Thursday, March 26, 2009

Wallaby Cave - Day 3

Given their good looks and the rugged terrain in which they live, Black-Footed Rock Wallabies are ideal painting subjects.  When Sandi and I ventured into the north-west last year we certainly had a general idea of where to look for them, but it wasn't until the final days of our stay at Yardie Creek that we were able to spot them with any consistency.  They seem to have their favourite crevices and rocks and, once we knew where to look, we were often able to watch them sunning themselves or nibbling on the sparse vegetation along the walls of the gorge.  Although the juvenile in the photograph had obviously outgrown its mother's pouch, it could still be seen suckling from time to time.

This particular colony is used to the daily tourist traffic and were not easily startled by our presence.  Approaching them silently in our kayaks certainly contributed to our ability to get close enough to photograph them too.

With or without rock wallabies, Yardie Creek is one of my favourite places.  When the tourist buses have departed for the day and the sun is sinking over the ocean, paddling our kayaks through the creek mouth and up into the gorge brings on an instant state of serenity which I find hard to describe.  We're at pains to paddle as quietly as we can and find ourselves whispering to one another across the water as if any unnecessary noise would break the spell.

A cave just beyond the end of the navigable portion of the creek turned out to be one of the wallabies' favourite haunts and I snapped some photographs in the last rays of the setting sun with a wallaby silhouetted against the dark interior of the cave. It should make for a dramatic painting if I can pull it off.

As with all my attempts at painting, I bounce between utter despair and mild euphoria and can alternate between these states within the space of a few minutes.  I'm envious of those artists who describe the process of painting as relaxing; they've obviously arrived at a place where they feel some level of mastery over light, colour and composition.  I'm certainly not there yet and I'm finding the path to be a long and rocky one!

Hopefully, the dramatic lighting will become more evident as I refine colours and tonal values a little later on.  I suspect that the interior of the cave needs to be toned down a little to accentuate the rock at the mouth of the cave, and the colours in the upper left corner are a little too intense for my conservative tastes.   Having said that, seeing the work in progress in close proximity to the rich colours in the previous photo of the gorge already has me questioning the wisdom in that course of action.  I'm conscious, of course, that being a slave to what's depicted in a photograph is a well-worn road to mediocrity, if not failure, and that I'm striving to convey some sense of time and place as well as translate my emotional response to what I've experienced into its visual equivalent.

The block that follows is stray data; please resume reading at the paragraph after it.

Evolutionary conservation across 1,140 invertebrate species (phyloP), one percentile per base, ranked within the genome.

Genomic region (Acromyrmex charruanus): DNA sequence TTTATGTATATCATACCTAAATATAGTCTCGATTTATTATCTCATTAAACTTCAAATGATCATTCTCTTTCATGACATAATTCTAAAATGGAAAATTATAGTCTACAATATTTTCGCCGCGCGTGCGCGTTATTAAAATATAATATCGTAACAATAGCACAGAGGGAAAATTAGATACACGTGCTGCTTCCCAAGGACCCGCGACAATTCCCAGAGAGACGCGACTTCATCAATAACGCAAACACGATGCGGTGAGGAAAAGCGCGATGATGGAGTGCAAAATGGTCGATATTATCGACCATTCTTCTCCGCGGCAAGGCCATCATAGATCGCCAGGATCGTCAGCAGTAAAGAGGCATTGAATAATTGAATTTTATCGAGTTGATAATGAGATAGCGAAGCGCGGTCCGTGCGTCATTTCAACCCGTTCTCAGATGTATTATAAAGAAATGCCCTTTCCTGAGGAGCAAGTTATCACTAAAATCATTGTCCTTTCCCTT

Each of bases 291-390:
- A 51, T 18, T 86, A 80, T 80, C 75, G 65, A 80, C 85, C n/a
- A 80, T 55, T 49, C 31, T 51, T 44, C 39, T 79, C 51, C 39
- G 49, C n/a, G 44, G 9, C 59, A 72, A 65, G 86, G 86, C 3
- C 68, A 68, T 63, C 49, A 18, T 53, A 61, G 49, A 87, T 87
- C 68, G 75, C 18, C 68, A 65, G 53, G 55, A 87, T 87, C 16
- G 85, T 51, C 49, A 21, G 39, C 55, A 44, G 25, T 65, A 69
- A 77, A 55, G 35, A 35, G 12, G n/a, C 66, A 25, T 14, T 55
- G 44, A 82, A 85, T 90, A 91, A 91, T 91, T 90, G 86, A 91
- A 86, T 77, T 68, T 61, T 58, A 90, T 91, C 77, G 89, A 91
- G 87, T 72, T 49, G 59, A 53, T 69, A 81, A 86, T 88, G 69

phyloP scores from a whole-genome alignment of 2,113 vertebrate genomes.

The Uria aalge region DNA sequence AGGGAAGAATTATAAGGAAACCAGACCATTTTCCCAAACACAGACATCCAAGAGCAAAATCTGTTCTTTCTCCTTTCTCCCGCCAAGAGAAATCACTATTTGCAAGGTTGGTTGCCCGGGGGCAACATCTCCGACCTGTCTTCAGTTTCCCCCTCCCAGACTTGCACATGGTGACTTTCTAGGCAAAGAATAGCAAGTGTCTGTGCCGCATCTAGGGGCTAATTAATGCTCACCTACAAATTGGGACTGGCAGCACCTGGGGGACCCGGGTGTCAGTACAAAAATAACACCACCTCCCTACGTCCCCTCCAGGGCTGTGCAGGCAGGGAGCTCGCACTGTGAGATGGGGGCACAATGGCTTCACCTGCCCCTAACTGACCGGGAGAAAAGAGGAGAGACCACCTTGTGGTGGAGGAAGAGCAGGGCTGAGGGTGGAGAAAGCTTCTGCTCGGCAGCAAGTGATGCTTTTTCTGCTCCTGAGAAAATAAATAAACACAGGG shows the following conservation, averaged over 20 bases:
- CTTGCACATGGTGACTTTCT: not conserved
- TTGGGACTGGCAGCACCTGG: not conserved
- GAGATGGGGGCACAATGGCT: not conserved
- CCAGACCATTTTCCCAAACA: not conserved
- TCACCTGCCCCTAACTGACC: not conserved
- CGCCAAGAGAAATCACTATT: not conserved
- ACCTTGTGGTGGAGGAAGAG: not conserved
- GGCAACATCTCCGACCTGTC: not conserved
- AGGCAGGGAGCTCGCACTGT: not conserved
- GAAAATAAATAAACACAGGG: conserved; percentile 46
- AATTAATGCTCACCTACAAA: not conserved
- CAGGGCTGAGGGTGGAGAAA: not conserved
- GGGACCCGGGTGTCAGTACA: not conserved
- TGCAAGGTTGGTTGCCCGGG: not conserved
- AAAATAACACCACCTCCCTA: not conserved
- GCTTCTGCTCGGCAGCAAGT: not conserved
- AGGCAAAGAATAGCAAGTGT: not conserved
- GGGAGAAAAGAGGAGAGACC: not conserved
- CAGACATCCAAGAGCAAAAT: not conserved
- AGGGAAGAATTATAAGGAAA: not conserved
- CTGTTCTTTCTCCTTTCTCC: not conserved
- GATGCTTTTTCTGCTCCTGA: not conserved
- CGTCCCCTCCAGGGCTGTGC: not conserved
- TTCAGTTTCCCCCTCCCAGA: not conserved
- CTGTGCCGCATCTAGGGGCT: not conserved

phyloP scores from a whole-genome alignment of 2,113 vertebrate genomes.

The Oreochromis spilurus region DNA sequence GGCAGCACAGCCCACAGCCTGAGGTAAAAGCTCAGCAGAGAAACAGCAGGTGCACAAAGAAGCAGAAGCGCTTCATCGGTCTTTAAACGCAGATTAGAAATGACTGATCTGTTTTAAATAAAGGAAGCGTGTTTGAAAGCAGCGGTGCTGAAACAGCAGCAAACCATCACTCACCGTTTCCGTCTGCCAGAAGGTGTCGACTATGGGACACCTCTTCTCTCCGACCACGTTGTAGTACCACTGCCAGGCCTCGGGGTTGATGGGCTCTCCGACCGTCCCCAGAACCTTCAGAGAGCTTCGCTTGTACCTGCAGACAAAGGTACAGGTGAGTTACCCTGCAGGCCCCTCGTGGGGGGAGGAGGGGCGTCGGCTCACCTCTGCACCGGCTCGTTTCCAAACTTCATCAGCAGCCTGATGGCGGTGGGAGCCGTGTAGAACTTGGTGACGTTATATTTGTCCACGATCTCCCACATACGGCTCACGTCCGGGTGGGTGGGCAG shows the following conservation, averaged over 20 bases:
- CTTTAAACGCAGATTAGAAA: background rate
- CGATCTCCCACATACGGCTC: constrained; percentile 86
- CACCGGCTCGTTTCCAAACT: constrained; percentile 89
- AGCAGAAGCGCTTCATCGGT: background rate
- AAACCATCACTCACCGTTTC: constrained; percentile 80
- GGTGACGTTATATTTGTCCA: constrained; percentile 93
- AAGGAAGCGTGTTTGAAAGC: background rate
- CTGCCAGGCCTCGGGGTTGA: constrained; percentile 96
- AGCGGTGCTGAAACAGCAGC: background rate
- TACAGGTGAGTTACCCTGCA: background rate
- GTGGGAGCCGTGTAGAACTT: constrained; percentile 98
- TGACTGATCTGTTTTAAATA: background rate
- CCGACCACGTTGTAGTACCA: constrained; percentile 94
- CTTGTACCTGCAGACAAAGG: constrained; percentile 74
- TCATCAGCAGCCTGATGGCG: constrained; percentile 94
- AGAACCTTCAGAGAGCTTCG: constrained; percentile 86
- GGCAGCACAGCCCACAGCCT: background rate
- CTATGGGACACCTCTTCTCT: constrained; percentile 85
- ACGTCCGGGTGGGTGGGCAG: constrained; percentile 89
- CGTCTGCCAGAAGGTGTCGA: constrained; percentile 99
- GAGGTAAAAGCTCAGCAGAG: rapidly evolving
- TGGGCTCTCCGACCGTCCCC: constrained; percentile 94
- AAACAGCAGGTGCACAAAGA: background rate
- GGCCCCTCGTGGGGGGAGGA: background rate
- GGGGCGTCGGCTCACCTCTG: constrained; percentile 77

I hope that sharing my works in progress is informative or entertaining in some small way.  It's great to receive positive comments, but I would also encourage any of you reading this to offer constructive criticism - you've all been too polite so far! 

Best wishes

Friday, March 13, 2009

Late Afternoon - Euro

I'm very pleased to report that this drawing is finished, or at least as finished as it's going to get. There's always a temptation to fiddle or add things but, for the most part, such fiddling doesn't seem to contribute anything to the picture.

Late Afternoon - Euro, Conte pencil, 23" x 13"

The Conte worked well, but it's a messy medium and I'm happy to bid it farewell for a while.  Besides, I've procrastinated long enough and my butcher bird painting awaits me!

Best wishes

Wednesday, March 11, 2009

Euro - Day 4

There's perhaps only another couple of hour's work required on this drawing, but I'm calling it a day anyway - I know better than to persist when I'm feeling tired or jaded.  I'll add the finishing touches tomorrow and hopefully will be thinking about my next subject by lunch time.  

As you can see, I've continued to model the euro's body and have all but completed the clumps of grass surrounding him. Once I'm happy that the drawing is complete, I'll carefully brush it to remove any loose Conte, then spray a light coat of fixative.  I find that fixative tends to reduce the brilliance of the white Conte so I'll refine and intensify the highlights once it's dry before applying a final coat.